Kids, Holidays and Sleep Schedules

Alarm ClockI might quality as The Grinch for this one, but if there’s one thing that drives me crazy during vacations it’s when my children get so far off on their sleep schedule that they’re staying up until 11pm or midnight and then sleeping in until 10am or later. When they’re home from college, maybe, but tweens or teens sleeping in until 10am or later? I can’t condone that.

As a result, my strategy to keep them somewhat in sync with their regular school sleep schedules is to wake them up at 9am every morning when they’re with me if they haven’t already woken up. Yes, I’m that Dad.

I’m not entirely sure why this is a big deal to me and I don’t have any memories of my parents enforcing some sort of rational sleep schedule on me when I was a teen (Dad?) but there are two things that factor into this for me: first, I tend to stay up until midnight or so and like to have an hour or two to myself post-parenting, and second, I wake up around 7/7:30am every morning and while some peace and quiet in the morning is good, too much makes me feel like the kids are being lazy bums.

I know that children need more sleep than adults and that my 7-7 1/2 hours is fairly typical as an adult but too little for a child. In fact, the Mayo Clinic recommends 7-8 hours for adults, but 9-11 hours for school-age children.

Now on a typical school night, K-, 9yo, goes to sleep by 8:30pm, and the older kids (13 and 17) go to sleep at 9 or thereabouts — though A- (17yo) often gets up again and keeps me company until 10pm or so — then everyone’s awoken at 7am to get ready for school. If they take 30min to get to sleep, that’s 10hrs for the little one and 9 1/2 hours for the older children. Spot on the Mayo Clinic recommendations, right?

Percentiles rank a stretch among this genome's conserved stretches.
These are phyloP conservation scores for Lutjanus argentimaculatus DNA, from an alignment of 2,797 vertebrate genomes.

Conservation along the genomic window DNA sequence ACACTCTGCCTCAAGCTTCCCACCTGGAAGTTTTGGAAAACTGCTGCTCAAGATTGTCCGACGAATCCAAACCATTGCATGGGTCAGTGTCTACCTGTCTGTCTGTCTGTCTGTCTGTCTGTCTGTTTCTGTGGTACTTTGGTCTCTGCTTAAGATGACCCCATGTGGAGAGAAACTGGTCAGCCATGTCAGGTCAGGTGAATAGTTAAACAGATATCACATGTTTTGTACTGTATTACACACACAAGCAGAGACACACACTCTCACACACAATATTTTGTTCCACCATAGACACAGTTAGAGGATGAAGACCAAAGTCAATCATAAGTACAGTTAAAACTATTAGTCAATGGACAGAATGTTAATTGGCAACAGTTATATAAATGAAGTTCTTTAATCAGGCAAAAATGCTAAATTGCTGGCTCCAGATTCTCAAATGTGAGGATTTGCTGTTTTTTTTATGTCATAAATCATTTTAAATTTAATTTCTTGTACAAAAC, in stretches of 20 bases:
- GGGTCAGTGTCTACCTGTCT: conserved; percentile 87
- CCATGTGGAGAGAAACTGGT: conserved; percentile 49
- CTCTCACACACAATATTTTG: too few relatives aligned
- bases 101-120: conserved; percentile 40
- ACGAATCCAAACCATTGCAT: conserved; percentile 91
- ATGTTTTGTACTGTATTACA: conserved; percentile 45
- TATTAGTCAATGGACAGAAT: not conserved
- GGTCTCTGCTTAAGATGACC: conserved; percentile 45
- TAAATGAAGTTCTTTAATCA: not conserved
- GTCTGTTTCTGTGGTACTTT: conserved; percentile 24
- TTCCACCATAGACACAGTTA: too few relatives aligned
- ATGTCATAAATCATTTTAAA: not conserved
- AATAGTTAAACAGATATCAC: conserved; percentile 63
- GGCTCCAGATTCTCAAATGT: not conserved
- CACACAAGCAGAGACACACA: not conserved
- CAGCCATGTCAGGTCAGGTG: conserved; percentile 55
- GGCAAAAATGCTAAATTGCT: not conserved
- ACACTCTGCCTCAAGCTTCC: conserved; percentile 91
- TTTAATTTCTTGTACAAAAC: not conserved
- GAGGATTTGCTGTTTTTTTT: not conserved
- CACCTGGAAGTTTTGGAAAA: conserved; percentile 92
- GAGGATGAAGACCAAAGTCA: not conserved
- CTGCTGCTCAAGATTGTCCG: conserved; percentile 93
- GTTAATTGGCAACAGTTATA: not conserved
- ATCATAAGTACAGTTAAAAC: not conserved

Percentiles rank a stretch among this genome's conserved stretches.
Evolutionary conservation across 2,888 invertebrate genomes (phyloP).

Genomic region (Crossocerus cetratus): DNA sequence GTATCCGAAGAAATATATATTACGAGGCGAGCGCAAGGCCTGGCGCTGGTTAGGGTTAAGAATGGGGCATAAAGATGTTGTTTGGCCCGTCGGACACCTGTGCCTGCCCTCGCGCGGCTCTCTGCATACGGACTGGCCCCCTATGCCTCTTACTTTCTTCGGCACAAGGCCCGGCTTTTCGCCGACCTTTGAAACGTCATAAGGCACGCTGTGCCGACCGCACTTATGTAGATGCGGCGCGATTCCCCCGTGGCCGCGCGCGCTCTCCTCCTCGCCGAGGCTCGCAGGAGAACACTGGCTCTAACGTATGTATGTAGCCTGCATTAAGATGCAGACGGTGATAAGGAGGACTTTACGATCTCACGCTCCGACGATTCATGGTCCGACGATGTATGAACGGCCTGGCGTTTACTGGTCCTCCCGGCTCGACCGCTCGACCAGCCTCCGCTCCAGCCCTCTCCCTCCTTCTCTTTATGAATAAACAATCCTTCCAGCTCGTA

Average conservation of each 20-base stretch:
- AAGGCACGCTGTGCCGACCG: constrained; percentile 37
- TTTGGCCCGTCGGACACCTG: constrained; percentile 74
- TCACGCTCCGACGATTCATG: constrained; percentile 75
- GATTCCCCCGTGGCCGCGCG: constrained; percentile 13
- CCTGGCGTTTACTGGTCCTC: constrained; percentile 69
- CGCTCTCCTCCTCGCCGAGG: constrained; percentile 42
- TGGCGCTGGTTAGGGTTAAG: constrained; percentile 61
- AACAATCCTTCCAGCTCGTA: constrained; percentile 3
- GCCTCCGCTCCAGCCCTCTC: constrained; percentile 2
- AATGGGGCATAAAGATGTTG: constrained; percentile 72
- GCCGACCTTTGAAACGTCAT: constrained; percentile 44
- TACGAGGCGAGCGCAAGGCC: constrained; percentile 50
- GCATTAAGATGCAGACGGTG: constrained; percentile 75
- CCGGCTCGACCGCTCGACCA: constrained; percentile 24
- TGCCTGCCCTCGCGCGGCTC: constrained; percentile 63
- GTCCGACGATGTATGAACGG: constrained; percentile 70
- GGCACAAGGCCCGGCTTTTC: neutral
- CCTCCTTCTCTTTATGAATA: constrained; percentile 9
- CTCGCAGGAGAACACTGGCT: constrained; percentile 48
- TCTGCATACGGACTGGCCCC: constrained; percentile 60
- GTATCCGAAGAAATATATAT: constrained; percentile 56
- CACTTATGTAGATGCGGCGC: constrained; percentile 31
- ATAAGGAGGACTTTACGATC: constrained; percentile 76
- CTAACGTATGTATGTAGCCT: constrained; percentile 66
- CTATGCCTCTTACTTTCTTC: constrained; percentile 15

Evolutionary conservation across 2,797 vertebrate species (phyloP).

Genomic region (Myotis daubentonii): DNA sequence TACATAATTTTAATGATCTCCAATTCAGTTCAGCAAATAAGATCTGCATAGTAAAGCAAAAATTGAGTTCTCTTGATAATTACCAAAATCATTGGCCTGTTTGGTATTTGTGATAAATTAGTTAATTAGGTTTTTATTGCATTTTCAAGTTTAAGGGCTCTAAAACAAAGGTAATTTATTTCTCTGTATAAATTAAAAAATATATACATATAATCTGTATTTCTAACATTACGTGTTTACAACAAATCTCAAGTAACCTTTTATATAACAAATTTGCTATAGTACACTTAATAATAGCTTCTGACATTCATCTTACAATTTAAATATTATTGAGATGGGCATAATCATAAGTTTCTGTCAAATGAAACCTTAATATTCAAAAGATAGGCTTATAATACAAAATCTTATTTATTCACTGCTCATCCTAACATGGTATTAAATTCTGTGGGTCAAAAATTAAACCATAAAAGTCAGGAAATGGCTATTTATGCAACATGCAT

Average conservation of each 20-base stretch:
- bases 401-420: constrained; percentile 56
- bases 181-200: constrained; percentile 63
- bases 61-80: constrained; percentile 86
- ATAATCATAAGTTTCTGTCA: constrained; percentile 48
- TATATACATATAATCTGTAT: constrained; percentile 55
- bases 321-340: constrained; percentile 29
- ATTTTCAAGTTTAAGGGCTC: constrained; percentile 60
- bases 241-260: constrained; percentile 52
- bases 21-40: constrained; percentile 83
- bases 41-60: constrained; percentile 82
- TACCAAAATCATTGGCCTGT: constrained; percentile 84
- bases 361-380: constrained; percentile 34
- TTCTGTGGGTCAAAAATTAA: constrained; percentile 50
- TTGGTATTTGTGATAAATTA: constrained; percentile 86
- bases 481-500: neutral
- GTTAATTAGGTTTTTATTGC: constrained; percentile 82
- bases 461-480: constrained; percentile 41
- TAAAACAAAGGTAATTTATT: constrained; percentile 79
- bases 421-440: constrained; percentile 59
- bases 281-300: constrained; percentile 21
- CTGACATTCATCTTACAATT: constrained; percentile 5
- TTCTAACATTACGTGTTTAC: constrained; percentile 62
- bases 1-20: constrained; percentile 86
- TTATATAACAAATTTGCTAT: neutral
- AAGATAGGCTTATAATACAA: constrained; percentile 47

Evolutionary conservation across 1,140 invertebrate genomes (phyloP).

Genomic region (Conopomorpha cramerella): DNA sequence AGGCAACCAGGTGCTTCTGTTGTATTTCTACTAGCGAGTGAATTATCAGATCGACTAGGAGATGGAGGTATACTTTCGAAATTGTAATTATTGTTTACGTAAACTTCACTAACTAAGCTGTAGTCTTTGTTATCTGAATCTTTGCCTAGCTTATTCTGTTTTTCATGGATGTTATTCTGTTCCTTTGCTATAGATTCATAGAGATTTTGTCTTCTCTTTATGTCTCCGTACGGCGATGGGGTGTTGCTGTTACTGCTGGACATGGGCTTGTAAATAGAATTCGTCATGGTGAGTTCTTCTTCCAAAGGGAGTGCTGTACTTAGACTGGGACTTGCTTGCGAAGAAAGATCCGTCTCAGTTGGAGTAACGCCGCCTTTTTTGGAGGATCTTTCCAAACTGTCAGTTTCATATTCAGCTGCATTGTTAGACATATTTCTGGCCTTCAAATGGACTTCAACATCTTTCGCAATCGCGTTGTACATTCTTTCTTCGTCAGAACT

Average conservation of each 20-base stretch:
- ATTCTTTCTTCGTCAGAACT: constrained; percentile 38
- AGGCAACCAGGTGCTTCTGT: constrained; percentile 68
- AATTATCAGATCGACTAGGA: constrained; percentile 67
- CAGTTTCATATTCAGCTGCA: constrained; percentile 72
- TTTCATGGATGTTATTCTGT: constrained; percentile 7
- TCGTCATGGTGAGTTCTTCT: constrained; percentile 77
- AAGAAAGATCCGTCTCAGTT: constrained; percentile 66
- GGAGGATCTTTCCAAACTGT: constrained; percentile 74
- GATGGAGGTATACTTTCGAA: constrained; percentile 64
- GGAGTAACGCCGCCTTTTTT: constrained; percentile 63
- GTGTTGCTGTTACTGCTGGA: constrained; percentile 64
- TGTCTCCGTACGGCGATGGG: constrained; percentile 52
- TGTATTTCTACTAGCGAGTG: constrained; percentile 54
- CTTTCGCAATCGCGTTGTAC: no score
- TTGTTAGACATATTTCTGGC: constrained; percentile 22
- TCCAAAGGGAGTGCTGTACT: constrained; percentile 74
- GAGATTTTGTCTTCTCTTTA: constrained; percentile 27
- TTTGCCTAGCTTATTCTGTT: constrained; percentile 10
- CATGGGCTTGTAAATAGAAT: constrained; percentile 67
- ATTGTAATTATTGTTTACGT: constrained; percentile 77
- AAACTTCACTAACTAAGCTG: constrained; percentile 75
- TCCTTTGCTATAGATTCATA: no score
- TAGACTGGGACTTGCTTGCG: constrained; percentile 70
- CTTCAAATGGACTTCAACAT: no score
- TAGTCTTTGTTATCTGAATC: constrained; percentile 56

Switch to a holiday and while midnight to 9am is still 9 hours, it both impinges on my solo evening time and messes up their own sleep schedules too, my ostensible concern being that a 2-3 hour shift in sleep schedule is difficult to switch back when school does roll around again.

But it’s possible that this is all a sham and that the real reason I want them to stick with their sleep schedule is because it’s an important aspect of my own sanity that I get some time off, especially if it’s been a difficult day.

So, am I The Grinch, or just a parent seeking a modicum of control in the chaos of single parenting?

One comment on “Kids, Holidays and Sleep Schedules

  1. Sanity is good. Every parent deserves some solo time. Pay the bills. Watch mindless TV. Do … nothing. It all helps us be better people and, ultimately, better parents.

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